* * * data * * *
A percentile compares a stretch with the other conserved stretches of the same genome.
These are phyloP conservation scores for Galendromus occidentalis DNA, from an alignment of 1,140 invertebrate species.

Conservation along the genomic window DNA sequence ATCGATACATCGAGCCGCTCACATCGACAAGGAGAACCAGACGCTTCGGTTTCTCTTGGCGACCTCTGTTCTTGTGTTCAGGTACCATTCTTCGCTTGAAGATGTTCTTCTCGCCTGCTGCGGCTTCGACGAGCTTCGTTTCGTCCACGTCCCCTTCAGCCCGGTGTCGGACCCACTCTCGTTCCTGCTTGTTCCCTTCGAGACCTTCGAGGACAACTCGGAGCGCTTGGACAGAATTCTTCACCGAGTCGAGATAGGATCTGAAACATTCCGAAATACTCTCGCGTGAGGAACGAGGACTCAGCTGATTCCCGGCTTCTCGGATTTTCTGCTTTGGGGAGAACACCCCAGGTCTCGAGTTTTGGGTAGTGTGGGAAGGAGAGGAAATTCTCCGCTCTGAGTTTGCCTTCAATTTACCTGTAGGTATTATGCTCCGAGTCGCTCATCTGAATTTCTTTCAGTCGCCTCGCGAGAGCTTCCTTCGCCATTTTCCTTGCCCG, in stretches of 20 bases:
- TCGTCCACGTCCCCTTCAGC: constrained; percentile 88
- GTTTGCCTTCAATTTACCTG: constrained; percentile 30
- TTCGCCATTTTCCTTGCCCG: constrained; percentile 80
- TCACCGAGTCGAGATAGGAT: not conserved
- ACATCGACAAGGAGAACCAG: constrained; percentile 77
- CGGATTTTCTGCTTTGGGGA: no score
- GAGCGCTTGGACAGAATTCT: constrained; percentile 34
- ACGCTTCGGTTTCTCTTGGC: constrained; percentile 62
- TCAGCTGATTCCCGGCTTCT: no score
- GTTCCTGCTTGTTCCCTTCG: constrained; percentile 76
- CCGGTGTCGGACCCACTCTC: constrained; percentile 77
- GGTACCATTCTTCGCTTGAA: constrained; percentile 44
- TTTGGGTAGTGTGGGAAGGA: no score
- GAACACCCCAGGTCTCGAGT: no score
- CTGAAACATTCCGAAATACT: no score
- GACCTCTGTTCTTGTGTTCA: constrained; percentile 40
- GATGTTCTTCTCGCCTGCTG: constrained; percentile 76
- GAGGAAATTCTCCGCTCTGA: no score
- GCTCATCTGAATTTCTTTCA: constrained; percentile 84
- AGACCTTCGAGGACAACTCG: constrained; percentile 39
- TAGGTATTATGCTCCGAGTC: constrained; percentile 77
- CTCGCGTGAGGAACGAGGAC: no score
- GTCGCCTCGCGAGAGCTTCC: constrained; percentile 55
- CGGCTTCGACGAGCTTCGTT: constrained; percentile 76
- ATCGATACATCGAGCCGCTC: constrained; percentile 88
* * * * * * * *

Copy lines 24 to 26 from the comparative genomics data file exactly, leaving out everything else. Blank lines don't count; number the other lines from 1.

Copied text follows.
- TAGGTATTATGCTCCGAGTC: constrained; percentile 77
- CTCGCGTGAGGAACGAGGAC: no score
- GTCGCCTCGCGAGAGCTTCC: constrained; percentile 55